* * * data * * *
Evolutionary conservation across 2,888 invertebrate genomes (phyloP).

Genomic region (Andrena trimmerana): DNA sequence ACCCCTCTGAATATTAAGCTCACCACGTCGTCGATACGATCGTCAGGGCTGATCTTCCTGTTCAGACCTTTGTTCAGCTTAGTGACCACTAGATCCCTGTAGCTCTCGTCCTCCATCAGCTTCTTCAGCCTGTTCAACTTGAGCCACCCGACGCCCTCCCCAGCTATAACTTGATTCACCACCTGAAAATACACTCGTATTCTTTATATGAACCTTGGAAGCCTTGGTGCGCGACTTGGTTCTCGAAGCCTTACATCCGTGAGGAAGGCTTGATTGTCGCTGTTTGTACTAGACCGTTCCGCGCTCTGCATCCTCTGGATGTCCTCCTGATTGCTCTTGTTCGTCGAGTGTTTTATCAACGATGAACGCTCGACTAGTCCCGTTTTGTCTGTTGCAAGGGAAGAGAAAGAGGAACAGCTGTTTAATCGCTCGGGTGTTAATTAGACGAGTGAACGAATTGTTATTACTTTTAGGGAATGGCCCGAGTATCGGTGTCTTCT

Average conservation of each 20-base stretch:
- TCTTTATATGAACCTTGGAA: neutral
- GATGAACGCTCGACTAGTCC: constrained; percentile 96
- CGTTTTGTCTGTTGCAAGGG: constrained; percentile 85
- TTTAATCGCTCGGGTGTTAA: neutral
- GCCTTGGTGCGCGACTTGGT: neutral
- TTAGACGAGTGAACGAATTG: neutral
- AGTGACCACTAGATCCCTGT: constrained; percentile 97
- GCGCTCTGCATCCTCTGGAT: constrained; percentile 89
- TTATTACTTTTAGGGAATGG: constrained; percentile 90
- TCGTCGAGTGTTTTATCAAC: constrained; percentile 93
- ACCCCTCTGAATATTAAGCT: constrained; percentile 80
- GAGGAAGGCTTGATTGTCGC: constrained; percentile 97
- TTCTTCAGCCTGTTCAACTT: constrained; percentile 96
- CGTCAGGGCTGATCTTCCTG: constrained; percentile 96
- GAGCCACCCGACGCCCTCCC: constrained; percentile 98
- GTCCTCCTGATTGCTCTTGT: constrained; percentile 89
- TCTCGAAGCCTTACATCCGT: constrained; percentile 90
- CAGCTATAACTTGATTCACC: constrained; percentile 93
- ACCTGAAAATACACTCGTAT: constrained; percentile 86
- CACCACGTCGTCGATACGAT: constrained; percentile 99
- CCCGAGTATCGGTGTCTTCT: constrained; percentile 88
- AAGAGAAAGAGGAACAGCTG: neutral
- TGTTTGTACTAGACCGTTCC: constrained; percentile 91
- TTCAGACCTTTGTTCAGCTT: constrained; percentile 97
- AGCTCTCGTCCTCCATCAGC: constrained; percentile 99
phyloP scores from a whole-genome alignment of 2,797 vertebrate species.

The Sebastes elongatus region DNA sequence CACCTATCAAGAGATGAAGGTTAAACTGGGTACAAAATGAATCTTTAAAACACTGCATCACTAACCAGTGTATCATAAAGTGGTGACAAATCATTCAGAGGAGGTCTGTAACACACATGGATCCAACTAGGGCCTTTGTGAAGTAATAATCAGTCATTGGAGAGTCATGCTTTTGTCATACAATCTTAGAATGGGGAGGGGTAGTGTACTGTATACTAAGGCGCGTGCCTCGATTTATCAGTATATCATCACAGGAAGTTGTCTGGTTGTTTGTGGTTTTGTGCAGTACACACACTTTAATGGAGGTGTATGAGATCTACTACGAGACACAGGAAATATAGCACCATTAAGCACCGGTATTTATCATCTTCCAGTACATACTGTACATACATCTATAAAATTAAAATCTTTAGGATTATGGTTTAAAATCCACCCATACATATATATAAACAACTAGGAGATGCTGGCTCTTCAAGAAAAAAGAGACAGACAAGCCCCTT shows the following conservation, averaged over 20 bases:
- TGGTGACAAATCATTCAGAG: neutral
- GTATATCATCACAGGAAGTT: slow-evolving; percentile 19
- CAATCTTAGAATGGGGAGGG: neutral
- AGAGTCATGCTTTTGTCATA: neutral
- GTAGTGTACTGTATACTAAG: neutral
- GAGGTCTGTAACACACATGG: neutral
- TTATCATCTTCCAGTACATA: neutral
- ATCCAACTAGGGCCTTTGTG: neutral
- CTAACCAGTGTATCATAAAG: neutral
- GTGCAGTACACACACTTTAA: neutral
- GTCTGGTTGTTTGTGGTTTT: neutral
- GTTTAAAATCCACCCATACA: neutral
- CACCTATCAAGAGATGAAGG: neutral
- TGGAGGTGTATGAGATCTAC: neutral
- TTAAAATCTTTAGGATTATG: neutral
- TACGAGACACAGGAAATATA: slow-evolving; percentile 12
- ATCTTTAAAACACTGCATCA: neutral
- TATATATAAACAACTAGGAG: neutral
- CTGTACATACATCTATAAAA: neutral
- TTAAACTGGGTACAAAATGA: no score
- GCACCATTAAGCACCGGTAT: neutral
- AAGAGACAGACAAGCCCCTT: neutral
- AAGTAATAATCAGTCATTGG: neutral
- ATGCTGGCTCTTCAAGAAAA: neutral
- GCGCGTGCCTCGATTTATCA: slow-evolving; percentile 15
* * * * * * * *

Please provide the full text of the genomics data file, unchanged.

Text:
Evolutionary conservation across 2,888 invertebrate genomes (phyloP).

Genomic region (Andrena trimmerana): DNA sequence ACCCCTCTGAATATTAAGCTCACCACGTCGTCGATACGATCGTCAGGGCTGATCTTCCTGTTCAGACCTTTGTTCAGCTTAGTGACCACTAGATCCCTGTAGCTCTCGTCCTCCATCAGCTTCTTCAGCCTGTTCAACTTGAGCCACCCGACGCCCTCCCCAGCTATAACTTGATTCACCACCTGAAAATACACTCGTATTCTTTATATGAACCTTGGAAGCCTTGGTGCGCGACTTGGTTCTCGAAGCCTTACATCCGTGAGGAAGGCTTGATTGTCGCTGTTTGTACTAGACCGTTCCGCGCTCTGCATCCTCTGGATGTCCTCCTGATTGCTCTTGTTCGTCGAGTGTTTTATCAACGATGAACGCTCGACTAGTCCCGTTTTGTCTGTTGCAAGGGAAGAGAAAGAGGAACAGCTGTTTAATCGCTCGGGTGTTAATTAGACGAGTGAACGAATTGTTATTACTTTTAGGGAATGGCCCGAGTATCGGTGTCTTCT

Average conservation of each 20-base stretch:
- TCTTTATATGAACCTTGGAA: neutral
- GATGAACGCTCGACTAGTCC: constrained; percentile 96
- CGTTTTGTCTGTTGCAAGGG: constrained; percentile 85
- TTTAATCGCTCGGGTGTTAA: neutral
- GCCTTGGTGCGCGACTTGGT: neutral
- TTAGACGAGTGAACGAATTG: neutral
- AGTGACCACTAGATCCCTGT: constrained; percentile 97
- GCGCTCTGCATCCTCTGGAT: constrained; percentile 89
- TTATTACTTTTAGGGAATGG: constrained; percentile 90
- TCGTCGAGTGTTTTATCAAC: constrained; percentile 93
- ACCCCTCTGAATATTAAGCT: constrained; percentile 80
- GAGGAAGGCTTGATTGTCGC: constrained; percentile 97
- TTCTTCAGCCTGTTCAACTT: constrained; percentile 96
- CGTCAGGGCTGATCTTCCTG: constrained; percentile 96
- GAGCCACCCGACGCCCTCCC: constrained; percentile 98
- GTCCTCCTGATTGCTCTTGT: constrained; percentile 89
- TCTCGAAGCCTTACATCCGT: constrained; percentile 90
- CAGCTATAACTTGATTCACC: constrained; percentile 93
- ACCTGAAAATACACTCGTAT: constrained; percentile 86
- CACCACGTCGTCGATACGAT: constrained; percentile 99
- CCCGAGTATCGGTGTCTTCT: constrained; percentile 88
- AAGAGAAAGAGGAACAGCTG: neutral
- TGTTTGTACTAGACCGTTCC: constrained; percentile 91
- TTCAGACCTTTGTTCAGCTT: constrained; percentile 97
- AGCTCTCGTCCTCCATCAGC: constrained; percentile 99
phyloP scores from a whole-genome alignment of 2,797 vertebrate species.

The Sebastes elongatus region DNA sequence CACCTATCAAGAGATGAAGGTTAAACTGGGTACAAAATGAATCTTTAAAACACTGCATCACTAACCAGTGTATCATAAAGTGGTGACAAATCATTCAGAGGAGGTCTGTAACACACATGGATCCAACTAGGGCCTTTGTGAAGTAATAATCAGTCATTGGAGAGTCATGCTTTTGTCATACAATCTTAGAATGGGGAGGGGTAGTGTACTGTATACTAAGGCGCGTGCCTCGATTTATCAGTATATCATCACAGGAAGTTGTCTGGTTGTTTGTGGTTTTGTGCAGTACACACACTTTAATGGAGGTGTATGAGATCTACTACGAGACACAGGAAATATAGCACCATTAAGCACCGGTATTTATCATCTTCCAGTACATACTGTACATACATCTATAAAATTAAAATCTTTAGGATTATGGTTTAAAATCCACCCATACATATATATAAACAACTAGGAGATGCTGGCTCTTCAAGAAAAAAGAGACAGACAAGCCCCTT shows the following conservation, averaged over 20 bases:
- TGGTGACAAATCATTCAGAG: neutral
- GTATATCATCACAGGAAGTT: slow-evolving; percentile 19
- CAATCTTAGAATGGGGAGGG: neutral
- AGAGTCATGCTTTTGTCATA: neutral
- GTAGTGTACTGTATACTAAG: neutral
- GAGGTCTGTAACACACATGG: neutral
- TTATCATCTTCCAGTACATA: neutral
- ATCCAACTAGGGCCTTTGTG: neutral
- CTAACCAGTGTATCATAAAG: neutral
- GTGCAGTACACACACTTTAA: neutral
- GTCTGGTTGTTTGTGGTTTT: neutral
- GTTTAAAATCCACCCATACA: neutral
- CACCTATCAAGAGATGAAGG: neutral
- TGGAGGTGTATGAGATCTAC: neutral
- TTAAAATCTTTAGGATTATG: neutral
- TACGAGACACAGGAAATATA: slow-evolving; percentile 12
- ATCTTTAAAACACTGCATCA: neutral
- TATATATAAACAACTAGGAG: neutral
- CTGTACATACATCTATAAAA: neutral
- TTAAACTGGGTACAAAATGA: no score
- GCACCATTAAGCACCGGTAT: neutral
- AAGAGACAGACAAGCCCCTT: neutral
- AAGTAATAATCAGTCATTGG: neutral
- ATGCTGGCTCTTCAAGAAAA: neutral
- GCGCGTGCCTCGATTTATCA: slow-evolving; percentile 15